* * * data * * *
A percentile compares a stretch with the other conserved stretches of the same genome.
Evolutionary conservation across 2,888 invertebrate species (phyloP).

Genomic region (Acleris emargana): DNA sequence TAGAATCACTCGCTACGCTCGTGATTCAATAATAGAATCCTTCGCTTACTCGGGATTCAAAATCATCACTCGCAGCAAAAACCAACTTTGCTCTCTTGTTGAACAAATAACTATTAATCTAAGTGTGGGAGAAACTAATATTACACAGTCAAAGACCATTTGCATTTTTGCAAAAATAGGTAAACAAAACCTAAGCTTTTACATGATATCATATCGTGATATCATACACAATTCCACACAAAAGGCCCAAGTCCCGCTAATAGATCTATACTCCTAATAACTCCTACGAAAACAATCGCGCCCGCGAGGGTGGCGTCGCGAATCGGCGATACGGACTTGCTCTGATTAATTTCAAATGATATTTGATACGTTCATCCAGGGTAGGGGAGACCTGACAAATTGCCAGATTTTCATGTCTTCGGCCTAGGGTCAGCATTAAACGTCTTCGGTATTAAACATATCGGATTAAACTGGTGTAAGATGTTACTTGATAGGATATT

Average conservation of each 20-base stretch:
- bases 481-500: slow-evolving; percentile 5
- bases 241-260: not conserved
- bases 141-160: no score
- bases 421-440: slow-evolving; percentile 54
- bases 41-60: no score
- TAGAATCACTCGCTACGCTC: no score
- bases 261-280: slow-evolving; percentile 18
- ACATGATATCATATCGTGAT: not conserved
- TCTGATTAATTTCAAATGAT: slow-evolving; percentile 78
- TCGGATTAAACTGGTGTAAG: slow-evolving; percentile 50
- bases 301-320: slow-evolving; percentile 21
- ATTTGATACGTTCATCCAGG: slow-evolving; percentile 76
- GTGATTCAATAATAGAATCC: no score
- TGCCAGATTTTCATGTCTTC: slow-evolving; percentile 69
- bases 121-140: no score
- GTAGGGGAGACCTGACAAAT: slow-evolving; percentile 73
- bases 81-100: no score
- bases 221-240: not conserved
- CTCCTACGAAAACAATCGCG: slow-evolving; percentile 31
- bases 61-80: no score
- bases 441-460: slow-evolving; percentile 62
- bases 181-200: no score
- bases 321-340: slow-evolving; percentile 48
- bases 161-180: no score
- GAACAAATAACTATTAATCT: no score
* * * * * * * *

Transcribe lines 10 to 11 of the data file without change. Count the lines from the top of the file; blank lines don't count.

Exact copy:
- TAGAATCACTCGCTACGCTC: no score
- bases 261-280: slow-evolving; percentile 18